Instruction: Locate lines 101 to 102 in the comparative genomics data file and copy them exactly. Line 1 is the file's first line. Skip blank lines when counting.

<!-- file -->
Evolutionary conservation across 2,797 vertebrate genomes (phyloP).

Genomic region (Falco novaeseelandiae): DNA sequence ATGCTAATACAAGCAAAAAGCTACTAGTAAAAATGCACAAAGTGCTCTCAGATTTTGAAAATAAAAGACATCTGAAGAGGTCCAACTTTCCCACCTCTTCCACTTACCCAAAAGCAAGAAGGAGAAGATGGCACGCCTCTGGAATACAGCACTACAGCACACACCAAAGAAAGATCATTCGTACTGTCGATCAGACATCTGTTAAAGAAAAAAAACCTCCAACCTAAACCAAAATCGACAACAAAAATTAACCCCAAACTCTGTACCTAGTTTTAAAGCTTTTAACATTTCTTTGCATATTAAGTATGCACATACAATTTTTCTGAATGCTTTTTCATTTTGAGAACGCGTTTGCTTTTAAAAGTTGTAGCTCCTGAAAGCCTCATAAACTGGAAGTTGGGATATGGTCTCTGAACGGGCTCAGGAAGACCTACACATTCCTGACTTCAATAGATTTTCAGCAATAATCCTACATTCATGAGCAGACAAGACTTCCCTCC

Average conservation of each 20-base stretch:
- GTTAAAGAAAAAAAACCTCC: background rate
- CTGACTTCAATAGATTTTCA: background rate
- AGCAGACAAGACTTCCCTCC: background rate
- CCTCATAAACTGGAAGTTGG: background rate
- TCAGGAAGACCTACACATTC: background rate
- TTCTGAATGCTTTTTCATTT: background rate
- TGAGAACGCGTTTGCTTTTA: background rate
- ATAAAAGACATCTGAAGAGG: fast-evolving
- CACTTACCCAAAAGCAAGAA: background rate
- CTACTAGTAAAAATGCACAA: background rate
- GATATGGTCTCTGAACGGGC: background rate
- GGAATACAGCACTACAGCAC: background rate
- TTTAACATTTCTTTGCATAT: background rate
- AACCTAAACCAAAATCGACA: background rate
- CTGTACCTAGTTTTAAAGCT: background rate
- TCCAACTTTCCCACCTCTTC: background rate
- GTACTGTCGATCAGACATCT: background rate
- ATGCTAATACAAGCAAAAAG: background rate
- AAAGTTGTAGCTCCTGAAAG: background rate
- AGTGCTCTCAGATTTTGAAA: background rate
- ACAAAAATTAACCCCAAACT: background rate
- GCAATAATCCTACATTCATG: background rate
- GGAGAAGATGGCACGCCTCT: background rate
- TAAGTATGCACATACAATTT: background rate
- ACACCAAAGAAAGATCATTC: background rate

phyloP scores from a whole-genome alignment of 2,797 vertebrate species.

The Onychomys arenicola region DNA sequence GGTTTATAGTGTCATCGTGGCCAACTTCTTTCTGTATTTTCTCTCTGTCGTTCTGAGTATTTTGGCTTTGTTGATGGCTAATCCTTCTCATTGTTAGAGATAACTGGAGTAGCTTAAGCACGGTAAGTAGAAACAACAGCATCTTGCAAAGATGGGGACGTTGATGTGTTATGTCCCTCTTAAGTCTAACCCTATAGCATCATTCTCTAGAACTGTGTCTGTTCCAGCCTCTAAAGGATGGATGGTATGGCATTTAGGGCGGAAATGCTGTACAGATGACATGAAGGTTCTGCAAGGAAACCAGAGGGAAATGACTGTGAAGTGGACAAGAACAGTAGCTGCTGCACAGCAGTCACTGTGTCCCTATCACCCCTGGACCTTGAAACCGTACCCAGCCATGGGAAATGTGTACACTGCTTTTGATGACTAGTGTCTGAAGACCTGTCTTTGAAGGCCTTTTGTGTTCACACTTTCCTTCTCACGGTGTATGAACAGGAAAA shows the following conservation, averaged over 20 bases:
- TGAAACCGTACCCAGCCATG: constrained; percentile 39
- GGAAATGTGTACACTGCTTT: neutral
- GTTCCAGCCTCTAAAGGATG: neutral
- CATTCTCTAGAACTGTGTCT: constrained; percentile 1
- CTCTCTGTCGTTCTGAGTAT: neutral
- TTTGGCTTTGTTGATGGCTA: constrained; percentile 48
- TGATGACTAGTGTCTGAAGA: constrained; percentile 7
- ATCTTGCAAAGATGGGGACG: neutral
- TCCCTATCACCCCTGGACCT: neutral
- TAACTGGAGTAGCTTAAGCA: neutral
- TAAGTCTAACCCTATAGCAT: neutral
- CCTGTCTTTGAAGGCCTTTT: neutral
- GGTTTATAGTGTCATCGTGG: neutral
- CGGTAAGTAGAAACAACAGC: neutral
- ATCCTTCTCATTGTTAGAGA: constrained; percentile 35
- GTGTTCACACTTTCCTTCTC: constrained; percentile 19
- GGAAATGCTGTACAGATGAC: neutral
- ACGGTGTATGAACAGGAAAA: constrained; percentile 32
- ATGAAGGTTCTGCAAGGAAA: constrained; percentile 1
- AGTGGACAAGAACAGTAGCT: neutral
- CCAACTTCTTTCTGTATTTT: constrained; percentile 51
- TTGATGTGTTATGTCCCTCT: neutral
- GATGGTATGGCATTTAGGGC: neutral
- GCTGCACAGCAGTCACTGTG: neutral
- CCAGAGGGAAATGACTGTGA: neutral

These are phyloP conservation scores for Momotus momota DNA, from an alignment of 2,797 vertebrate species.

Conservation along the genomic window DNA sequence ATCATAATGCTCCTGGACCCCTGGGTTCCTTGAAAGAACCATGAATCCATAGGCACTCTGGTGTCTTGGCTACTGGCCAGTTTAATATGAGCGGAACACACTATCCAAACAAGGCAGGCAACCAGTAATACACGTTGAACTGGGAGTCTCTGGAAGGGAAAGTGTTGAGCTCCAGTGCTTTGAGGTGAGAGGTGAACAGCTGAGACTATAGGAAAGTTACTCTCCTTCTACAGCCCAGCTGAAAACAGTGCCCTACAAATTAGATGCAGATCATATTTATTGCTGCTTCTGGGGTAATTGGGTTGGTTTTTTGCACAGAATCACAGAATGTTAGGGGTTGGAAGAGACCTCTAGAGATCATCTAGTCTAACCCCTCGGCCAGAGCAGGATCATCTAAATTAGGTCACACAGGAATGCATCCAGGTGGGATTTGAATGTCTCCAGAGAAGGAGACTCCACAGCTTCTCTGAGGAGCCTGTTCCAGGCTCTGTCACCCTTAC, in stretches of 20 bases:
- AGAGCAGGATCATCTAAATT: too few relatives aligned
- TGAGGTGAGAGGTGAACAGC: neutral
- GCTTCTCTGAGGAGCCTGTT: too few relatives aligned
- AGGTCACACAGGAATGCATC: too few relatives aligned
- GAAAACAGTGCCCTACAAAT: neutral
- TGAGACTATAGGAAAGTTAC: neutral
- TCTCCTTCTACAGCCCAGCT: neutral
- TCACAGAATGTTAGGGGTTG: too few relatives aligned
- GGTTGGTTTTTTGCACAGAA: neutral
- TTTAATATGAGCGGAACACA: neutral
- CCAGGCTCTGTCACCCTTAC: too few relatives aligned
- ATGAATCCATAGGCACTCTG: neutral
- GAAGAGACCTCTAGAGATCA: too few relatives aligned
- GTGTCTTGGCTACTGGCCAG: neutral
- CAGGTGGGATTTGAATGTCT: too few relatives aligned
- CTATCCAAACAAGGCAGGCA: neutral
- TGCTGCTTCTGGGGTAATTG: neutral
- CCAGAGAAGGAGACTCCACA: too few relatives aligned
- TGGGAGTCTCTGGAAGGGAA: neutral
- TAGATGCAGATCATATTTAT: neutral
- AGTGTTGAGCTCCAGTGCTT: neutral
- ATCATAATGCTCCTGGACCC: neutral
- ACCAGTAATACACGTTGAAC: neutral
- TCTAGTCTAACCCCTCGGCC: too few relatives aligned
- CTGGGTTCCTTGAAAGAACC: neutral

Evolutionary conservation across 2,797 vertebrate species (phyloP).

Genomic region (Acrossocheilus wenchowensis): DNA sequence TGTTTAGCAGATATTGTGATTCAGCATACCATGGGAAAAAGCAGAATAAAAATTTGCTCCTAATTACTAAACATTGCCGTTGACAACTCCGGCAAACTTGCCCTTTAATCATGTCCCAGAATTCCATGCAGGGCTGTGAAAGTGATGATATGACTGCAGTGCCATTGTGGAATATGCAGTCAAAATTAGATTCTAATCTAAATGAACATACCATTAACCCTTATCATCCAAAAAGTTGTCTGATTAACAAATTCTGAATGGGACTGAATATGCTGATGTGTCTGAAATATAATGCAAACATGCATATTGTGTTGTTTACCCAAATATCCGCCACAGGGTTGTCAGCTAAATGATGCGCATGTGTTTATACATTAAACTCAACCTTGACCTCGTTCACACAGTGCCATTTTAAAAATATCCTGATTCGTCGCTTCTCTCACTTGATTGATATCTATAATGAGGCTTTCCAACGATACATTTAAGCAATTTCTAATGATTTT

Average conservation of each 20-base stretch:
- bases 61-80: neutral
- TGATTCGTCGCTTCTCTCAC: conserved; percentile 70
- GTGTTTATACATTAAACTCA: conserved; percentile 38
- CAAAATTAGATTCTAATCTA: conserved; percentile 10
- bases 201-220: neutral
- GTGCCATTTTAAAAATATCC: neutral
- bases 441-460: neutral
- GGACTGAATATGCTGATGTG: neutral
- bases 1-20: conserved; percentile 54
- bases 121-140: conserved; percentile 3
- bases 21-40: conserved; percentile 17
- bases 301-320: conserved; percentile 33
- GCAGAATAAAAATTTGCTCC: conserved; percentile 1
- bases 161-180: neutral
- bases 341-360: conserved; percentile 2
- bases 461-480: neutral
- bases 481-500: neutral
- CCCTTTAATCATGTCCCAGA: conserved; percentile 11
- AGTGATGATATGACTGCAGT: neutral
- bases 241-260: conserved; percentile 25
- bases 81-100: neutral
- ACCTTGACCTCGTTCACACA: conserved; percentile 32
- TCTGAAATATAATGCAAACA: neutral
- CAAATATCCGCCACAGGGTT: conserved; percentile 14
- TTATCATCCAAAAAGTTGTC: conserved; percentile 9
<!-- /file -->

- bases 461-480: neutral
- bases 481-500: neutral